From 2008-2010, Kobe Bryant won two NBA championships along with two Finals MVPs. However, Bryant’s road to prosperity during this run is what sets it apart from other championship campaigns. The Western Conference he dealt with was one of the most competitive of all-time.
The Daunting Western Conference
The Western Conference playoffs from 2008-2010 saw only two sub 50 win teams – the ‘09 Hornets (led by Chris Paul) and Jazz (led by Deron Williams and Carlos Boozer). In turn, the Lakers’ first-round matchup against the Utah Jazz in ‘09 would be their only time facing a non-50 win team in three straight playoffs.
It’s unfathomable that both the ‘08 and ‘10 Western Conference playoffs consisted of all eight teams having 50-plus wins. For context, in ‘08, the ninth-seeded Atlanta Hawks had 37 wins, while the ninth-seeded Golden State Warriors would have locked the fourth seed in the East by five games. Moreover, ‘10 was very similar. The eighth-seeded Thunder would have slotted in at fourth in the East. On the contrary, their eighth-seeded counterpart Chicago Bulls would have missed the playoffs by nine games in the West.
Bryant and the Lakers played that Thunder team in the first round of the 2010 playoffs. Kevin Durant was the league’s leading scorer with 30.1 points per game and was second in MVP voting.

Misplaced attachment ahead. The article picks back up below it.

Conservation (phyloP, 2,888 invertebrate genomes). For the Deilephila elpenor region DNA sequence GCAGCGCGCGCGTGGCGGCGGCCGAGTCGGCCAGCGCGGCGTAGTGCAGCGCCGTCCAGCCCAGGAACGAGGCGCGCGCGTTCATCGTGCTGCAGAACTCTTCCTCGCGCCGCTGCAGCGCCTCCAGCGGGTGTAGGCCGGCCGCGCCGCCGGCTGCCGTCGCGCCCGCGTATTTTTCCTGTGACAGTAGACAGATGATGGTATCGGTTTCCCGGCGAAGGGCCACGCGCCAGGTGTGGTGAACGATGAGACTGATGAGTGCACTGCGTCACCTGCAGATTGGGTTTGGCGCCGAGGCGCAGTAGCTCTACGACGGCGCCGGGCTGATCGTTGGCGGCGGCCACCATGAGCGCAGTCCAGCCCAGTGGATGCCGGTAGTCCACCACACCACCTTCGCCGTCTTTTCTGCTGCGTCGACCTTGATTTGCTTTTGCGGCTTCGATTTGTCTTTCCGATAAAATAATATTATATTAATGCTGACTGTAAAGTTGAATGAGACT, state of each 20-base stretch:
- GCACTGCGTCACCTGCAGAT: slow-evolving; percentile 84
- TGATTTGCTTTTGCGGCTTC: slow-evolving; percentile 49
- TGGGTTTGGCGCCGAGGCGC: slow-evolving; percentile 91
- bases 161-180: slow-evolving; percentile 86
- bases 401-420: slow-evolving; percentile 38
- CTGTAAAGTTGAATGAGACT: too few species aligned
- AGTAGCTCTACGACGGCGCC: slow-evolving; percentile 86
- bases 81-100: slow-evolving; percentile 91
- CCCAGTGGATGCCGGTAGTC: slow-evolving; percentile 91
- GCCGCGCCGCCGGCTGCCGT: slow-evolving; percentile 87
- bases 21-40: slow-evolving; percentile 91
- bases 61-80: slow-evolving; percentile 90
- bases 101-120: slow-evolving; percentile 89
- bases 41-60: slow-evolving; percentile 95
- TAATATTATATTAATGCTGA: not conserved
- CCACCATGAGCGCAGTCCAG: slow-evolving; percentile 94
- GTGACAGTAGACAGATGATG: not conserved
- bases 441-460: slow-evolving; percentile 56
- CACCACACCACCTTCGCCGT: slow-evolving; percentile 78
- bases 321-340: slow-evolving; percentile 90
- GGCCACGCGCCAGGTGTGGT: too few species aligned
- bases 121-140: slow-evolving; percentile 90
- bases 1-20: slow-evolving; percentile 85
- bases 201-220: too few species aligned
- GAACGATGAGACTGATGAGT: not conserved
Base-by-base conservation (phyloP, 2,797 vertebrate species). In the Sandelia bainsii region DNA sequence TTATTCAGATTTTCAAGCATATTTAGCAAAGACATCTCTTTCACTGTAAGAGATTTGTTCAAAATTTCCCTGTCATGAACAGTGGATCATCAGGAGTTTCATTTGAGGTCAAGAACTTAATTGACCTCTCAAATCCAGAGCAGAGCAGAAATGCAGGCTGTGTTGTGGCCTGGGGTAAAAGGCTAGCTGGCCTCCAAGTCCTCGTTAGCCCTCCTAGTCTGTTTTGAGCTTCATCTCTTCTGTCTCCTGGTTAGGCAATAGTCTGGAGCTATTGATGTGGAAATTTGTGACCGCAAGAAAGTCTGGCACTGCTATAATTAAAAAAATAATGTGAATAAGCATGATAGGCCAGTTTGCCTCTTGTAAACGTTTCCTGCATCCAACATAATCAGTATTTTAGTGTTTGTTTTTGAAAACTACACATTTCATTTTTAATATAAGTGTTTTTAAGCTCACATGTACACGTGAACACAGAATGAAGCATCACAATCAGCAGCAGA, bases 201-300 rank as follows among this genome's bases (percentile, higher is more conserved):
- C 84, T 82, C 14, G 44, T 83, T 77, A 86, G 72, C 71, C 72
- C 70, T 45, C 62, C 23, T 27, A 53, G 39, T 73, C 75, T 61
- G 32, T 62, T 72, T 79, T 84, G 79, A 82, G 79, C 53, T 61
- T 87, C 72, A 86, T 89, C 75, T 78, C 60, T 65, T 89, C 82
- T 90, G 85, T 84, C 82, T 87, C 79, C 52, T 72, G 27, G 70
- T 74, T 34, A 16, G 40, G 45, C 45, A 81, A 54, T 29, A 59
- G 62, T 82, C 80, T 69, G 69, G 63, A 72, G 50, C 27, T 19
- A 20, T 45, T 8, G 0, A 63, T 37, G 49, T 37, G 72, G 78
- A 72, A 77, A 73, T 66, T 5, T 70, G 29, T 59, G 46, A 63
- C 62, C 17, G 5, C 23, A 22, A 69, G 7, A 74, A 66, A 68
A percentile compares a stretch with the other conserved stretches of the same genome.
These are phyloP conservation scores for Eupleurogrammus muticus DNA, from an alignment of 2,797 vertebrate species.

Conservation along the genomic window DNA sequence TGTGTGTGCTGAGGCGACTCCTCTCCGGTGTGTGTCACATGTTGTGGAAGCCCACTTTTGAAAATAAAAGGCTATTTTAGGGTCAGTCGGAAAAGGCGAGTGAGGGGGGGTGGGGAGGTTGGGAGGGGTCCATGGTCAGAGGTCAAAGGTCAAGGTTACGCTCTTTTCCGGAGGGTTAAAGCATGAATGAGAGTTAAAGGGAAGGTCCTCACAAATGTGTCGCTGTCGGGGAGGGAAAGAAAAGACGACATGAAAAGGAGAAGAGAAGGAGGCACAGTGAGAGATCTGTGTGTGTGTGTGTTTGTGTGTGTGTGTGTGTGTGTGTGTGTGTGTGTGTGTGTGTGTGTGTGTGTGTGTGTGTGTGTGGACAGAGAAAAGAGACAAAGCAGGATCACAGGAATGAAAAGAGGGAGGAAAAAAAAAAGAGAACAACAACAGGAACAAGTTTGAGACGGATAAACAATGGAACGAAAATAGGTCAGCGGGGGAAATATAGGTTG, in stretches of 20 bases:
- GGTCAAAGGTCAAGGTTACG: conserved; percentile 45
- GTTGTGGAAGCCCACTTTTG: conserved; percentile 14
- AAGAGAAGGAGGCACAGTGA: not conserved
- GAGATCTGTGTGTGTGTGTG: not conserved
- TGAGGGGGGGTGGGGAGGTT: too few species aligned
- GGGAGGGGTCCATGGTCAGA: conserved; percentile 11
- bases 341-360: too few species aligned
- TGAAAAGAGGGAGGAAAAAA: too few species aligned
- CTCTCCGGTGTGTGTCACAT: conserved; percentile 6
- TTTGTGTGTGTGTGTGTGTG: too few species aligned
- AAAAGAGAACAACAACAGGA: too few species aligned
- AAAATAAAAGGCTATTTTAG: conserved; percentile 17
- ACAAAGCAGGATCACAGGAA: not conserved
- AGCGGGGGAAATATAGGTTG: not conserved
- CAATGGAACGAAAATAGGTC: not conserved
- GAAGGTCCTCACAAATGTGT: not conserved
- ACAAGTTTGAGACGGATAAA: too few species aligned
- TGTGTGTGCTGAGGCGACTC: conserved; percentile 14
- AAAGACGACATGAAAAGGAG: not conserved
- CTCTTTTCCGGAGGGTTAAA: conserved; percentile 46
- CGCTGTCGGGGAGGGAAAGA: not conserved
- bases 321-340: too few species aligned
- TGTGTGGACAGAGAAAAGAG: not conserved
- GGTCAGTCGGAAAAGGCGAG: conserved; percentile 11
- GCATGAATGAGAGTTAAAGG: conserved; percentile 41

Couple all that with the fact that Kobe Bryant led the Lakers to three consecutive Western Conference titles and back-to-back championships; it merely highlights the daunting challenges he faced just reaching the Finals. He played legitimate title contenders in nearly every series.
Precluding his stats from the Finals, Bryant averaged 30.3 points, 5.5 rebounds, and 5.6 assists during this venture through the Western Conference. This run also made him the only player in league history to score 600-plus points in the playoffs in three consecutive years.
Although 50-plus wins is a solid benchmark for respectable NBA competition, it certainly is not the tell-all of a good team. Kobe Bryant’s Western Conference Finals competition – and performances – encapsulate the difficulty of this run.
In 2008 he gentlemen swept the defending champion San Antonio Spurs. He beat a prime Carmelo Anthony and the Nuggets in six games in 2009, all while averaging 34 points. Finally, Bryant defeated the powerhouse Phoenix Suns team during the 2010 West Finals.
Throughout these West Finals, Bryant averaged 32.5 points, 6.2 rebounds, and 6.1 assists on near 50-40-90 shooting splits. Moreover, he played all-world defense on players such as Manu Ginobili, Carmelo Anthony, and two-time MVP Steve Nash.
Bryant proved that he didn’t require another top-five player to dominate the Western Conference – let alone the entire league.
He is justly lauded for winning back-to-back championships with the Lakers, but seldom do you hear anyone revere him for his dominance over the Western Conference. The 2008-2010 West was riddled with contenders and MVP caliber talent, yet Bryant ceased to waver. It’s this playoff that cemented Byant’s legacy as an all-time great.